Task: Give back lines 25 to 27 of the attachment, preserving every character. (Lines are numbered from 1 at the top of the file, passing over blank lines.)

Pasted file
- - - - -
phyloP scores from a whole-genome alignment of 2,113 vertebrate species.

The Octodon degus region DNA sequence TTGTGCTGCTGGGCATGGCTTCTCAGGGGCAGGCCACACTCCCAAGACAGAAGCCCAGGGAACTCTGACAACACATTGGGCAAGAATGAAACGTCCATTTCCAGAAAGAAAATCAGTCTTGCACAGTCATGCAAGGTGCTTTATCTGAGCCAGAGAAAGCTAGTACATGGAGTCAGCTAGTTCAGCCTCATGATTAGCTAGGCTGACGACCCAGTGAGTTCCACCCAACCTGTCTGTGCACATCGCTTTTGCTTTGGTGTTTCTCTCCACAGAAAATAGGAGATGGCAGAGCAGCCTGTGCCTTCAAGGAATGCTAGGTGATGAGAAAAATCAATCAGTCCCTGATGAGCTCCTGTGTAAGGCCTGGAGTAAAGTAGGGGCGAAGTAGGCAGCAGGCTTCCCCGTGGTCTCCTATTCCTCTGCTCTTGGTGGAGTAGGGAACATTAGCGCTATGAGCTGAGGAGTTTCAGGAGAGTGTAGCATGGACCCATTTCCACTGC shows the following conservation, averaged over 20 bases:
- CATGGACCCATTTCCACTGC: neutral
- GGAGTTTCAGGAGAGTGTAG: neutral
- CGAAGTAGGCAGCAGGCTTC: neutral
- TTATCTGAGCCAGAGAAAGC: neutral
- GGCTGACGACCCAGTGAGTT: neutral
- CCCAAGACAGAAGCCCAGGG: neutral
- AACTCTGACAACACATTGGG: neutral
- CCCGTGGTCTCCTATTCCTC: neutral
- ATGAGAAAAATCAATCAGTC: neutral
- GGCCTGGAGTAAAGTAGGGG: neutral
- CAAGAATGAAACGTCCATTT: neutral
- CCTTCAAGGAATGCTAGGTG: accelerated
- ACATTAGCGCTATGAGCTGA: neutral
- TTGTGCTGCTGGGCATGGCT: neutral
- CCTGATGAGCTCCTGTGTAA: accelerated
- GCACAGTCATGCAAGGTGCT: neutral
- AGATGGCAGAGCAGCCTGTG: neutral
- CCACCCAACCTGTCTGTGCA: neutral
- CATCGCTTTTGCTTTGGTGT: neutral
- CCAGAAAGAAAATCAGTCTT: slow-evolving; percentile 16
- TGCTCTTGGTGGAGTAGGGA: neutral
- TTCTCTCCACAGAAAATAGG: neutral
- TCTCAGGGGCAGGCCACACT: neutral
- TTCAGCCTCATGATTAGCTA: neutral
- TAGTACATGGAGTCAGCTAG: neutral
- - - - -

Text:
- TCTCAGGGGCAGGCCACACT: neutral
- TTCAGCCTCATGATTAGCTA: neutral
- TAGTACATGGAGTCAGCTAG: neutral